“I wanted to make a record connected to spirit animals, forests, environmental stuff,” he says. “I’ve always been fascinated by nature. Traveling so much, I’ve gotten to see some amazing places,” he continues, citing examples like Iceland, the fjords of Norway and the Badlands of South Dakota. Superstition specifically is inspired by Superstition Mountain in Arizona. “Far beyond all the things that you know / superstition, harder than stone,” Max says in the song.

Each Soulfly album boasts an instrumental, which Max lovingly likens to a “Planet Caravan moment,” the way Black Sabbath’s classic jam created something of a mellow album oasis. Totem is no exception. Soulfly XII indulges Max’s love of dark ’80s goth guitar chords and synths. “I try to get creative with all of them; either with different instruments, like the saxophone on the Ritual instrumental, or I go by vibe. This one is really influenced by The Cure and Sisters Of Mercy.”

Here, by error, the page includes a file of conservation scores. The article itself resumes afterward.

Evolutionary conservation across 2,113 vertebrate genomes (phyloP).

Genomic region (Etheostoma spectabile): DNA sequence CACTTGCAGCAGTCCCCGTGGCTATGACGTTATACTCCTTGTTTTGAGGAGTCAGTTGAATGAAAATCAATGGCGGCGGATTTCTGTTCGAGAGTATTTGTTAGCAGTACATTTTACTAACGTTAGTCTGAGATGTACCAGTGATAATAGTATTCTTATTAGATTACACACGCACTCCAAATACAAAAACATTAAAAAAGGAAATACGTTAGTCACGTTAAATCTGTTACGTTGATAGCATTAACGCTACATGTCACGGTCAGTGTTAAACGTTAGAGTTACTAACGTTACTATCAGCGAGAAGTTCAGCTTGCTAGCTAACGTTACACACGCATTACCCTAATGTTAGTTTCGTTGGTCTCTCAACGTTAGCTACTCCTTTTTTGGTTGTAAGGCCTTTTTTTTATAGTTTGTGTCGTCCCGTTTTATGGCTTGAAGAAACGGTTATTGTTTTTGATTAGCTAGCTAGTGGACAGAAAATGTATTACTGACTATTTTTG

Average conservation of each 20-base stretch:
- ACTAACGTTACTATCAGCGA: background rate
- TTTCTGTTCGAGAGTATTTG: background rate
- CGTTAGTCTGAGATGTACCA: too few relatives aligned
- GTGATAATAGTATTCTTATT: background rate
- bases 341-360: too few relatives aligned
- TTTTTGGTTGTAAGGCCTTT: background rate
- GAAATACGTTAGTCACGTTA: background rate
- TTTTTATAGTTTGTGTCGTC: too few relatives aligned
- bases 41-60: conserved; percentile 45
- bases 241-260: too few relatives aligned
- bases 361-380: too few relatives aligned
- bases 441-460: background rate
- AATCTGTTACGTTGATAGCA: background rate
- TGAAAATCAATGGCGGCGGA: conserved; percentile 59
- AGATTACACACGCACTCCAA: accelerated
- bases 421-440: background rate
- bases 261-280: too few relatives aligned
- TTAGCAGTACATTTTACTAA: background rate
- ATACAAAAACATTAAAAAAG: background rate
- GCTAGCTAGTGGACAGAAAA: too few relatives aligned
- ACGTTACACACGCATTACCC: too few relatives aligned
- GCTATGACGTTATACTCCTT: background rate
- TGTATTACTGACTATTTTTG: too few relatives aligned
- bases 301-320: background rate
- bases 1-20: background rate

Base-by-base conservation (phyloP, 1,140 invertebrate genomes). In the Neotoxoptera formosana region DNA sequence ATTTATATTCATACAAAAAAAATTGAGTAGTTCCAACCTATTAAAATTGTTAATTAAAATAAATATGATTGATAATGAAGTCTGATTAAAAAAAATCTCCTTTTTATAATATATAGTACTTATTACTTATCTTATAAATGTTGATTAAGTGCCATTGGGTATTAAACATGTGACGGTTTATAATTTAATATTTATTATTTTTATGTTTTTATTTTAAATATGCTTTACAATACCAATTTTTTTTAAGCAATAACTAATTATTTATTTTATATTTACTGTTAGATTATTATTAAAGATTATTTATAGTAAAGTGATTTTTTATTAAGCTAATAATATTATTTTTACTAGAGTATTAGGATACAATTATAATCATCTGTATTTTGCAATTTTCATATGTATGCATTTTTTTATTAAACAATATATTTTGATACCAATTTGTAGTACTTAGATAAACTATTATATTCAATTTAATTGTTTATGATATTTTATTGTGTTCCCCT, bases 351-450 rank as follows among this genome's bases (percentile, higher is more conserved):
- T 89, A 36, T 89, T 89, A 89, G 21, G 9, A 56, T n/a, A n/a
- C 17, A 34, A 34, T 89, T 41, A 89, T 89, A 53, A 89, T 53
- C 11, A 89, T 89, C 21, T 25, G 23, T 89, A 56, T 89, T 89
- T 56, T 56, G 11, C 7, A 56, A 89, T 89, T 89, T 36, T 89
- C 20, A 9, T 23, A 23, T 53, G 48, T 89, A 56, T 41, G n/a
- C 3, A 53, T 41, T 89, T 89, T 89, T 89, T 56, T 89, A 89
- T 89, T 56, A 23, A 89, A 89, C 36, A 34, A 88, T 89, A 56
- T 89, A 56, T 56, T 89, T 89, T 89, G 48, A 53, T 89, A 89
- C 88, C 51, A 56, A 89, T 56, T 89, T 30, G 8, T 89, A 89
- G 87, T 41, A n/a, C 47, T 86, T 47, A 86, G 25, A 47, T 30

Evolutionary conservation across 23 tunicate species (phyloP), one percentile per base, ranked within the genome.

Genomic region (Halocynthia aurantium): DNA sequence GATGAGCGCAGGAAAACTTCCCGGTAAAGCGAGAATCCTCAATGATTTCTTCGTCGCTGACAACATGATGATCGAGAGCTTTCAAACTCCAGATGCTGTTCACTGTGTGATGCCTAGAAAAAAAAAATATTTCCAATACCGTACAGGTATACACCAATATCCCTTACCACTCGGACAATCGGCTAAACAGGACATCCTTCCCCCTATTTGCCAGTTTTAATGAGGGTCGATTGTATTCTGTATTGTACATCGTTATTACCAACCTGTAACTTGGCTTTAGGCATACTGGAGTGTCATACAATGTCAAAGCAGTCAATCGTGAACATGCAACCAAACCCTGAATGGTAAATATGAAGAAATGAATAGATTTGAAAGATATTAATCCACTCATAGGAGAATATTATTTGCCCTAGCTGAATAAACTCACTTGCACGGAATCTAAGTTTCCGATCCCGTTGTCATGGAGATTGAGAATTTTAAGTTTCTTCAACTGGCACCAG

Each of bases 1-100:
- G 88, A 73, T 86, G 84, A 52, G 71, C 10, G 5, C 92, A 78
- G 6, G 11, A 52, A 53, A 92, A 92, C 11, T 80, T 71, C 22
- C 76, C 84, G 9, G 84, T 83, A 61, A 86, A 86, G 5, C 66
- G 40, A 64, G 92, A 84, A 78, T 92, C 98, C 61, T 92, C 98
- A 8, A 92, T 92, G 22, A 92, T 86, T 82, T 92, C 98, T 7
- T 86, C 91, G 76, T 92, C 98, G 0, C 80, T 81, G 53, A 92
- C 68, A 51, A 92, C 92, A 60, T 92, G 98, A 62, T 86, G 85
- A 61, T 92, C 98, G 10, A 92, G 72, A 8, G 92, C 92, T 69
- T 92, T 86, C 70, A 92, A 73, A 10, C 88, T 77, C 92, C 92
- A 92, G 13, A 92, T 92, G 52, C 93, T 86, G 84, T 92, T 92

Old-school heaviness reminiscent of Sepultura’s Beneath the Remains era punctuates the environmentalist anthem The Damage Done, which concludes with a crushing decrease in tempo. Scouring the Vile, featuring a guest appearance from Obituary vocalist John Tardy, confronts cancer. “The sickening concealed behind my dying eyes / I ripped you from me.”

Roughly 25 years since the band began, essential Soulfly bangers like Jumpdafuckup, Back to the Primitive, Downstroy, Eye for an Eye, Ritual and Dead Behind the Eyes are celebrated live just like Cavalera classics Roots Bloody Roots, Refuse / Resist, Territory and Dead Embryonic Cells. Bursting with hunger and energy forged by more than three decades as a heavy metal force, Totem is a suitably brutal, vibrant, extreme, and uplifting entry into the Soulfly canon.

Soulfly‘s savage anthems of aggression push extreme music to its bludgeoning limits while injecting it with brilliant moments of trippy nuance and dissonance. Like all innovative musical heroes, Max makes anthems for the people. Soulfly is a celebration of family and legacy. Whatever Max Cavalera hammers out on the bridges of his four-string guitars, it always sets souls free.”